Wednesday, December 29, 2010


"When Obama's job performance improves, it will be fine to call it Obamacare."

One of the standard tricks legislators use is to name their bill the most innocuous, positive sounding bill on earth. That way when it is mentioned on the news, it sounds like a nice idea and they can make little comments like "How can my opponent have voted against the Free Hugs For Kittens Act of 2010?"

Generally the name is vaguely related to the actual law, such as the Employee Free Choice Act. This bill does have something to do with choosing and employees, but it means the opposite of the name: this would remove the secret ballot from union votes, opening people up to intimidation or worse by union thugs.

That's why I call the Patient Protection and Affordable Care Act the "Government Health Insurance Takeover Act," because it more accurately portrays the legislation than its name. Recently Marilyn Sarafini wrote for the Washington Post about that bill, lamenting its poor acronym:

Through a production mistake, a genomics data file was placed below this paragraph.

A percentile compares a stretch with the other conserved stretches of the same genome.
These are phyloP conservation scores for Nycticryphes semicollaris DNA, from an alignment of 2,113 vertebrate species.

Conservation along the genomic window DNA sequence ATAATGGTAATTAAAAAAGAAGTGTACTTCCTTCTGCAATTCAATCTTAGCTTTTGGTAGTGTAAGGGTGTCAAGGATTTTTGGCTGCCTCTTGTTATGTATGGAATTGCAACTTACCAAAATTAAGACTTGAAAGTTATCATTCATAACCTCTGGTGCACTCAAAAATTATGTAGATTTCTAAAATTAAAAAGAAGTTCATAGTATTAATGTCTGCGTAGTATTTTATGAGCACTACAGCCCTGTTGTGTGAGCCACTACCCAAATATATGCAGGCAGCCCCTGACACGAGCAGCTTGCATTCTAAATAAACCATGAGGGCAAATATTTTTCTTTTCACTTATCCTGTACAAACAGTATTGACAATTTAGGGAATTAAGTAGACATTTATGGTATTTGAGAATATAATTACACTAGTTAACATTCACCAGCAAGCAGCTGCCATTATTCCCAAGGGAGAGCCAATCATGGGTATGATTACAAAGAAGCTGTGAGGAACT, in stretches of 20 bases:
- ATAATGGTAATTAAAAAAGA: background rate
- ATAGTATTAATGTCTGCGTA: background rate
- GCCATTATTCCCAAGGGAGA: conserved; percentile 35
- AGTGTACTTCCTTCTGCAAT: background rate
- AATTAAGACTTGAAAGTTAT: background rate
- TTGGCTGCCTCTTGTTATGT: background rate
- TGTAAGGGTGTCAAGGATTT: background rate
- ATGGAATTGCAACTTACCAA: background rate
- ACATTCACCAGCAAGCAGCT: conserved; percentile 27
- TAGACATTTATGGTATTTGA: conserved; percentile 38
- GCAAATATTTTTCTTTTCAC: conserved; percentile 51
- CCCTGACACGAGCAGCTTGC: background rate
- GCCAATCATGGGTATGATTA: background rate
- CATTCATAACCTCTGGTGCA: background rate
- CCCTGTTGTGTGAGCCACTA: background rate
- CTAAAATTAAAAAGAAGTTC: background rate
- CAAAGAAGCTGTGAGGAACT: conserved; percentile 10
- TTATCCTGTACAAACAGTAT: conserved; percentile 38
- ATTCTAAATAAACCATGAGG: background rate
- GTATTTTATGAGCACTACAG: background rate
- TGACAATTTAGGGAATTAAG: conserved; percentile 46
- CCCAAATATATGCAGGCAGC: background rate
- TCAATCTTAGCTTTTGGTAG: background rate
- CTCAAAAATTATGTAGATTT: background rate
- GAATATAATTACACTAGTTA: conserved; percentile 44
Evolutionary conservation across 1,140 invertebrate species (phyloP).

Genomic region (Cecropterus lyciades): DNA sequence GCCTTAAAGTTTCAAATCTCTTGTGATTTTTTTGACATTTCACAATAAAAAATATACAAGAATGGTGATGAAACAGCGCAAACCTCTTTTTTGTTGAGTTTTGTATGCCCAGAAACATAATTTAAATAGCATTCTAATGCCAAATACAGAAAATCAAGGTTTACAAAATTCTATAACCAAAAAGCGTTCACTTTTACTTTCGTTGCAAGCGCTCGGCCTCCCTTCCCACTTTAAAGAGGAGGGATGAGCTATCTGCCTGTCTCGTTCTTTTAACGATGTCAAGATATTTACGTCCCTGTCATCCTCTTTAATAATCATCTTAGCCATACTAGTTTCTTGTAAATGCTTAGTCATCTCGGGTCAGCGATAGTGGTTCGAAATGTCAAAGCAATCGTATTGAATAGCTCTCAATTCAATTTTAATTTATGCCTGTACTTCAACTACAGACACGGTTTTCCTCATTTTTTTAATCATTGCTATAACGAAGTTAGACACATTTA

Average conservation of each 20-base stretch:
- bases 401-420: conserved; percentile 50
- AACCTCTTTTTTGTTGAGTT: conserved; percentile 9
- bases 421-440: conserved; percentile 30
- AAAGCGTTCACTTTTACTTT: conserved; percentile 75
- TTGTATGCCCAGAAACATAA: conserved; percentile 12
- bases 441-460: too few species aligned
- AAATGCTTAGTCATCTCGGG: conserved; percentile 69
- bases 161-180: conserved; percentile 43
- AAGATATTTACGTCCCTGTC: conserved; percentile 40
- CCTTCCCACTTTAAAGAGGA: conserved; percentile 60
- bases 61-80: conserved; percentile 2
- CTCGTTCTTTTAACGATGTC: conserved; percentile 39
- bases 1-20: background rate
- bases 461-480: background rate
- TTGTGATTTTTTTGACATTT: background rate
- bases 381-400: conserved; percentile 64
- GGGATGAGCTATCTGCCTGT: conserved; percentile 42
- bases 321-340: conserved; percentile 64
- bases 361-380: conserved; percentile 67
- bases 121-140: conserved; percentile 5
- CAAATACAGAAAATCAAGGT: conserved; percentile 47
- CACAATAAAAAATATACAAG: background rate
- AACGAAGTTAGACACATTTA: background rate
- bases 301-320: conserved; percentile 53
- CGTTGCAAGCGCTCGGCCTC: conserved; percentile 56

Puh-pack-uh? Is that some kind of llama?

In fact, it's the ungainly acronym of the new health-care law - PPACA, the Patient Protection and Affordable Care Act. Many people who support the law, or are neutral toward it, call it "puh-pack-uh" or "pee-pack-uh." Others call it the Affordable Care Act or plain old health-care reform.

But those less-than-inspiring monikers aren't much help to Democrats trying to convince the public that "Obamacare" - the Republicans' pejorative name for the law - is worth keeping, said Robert J. Blendon, a professor of health policy and political analysis at the Harvard School of Public Health.

Democratic pollsters concede that there is a problem.

"We do need a common narrative that includes a name," said Celinda Lake, president of Lake Research Partners.
The entire article is about how this bill would be polling better and more liked if only it had a better name that could be sold more easily. Nowhere in the bill is it even implied that people might be opposed to the idea of this legislation, it merely has many people lamenting that the attempt to sell the bill failed because it wasn't packaged well.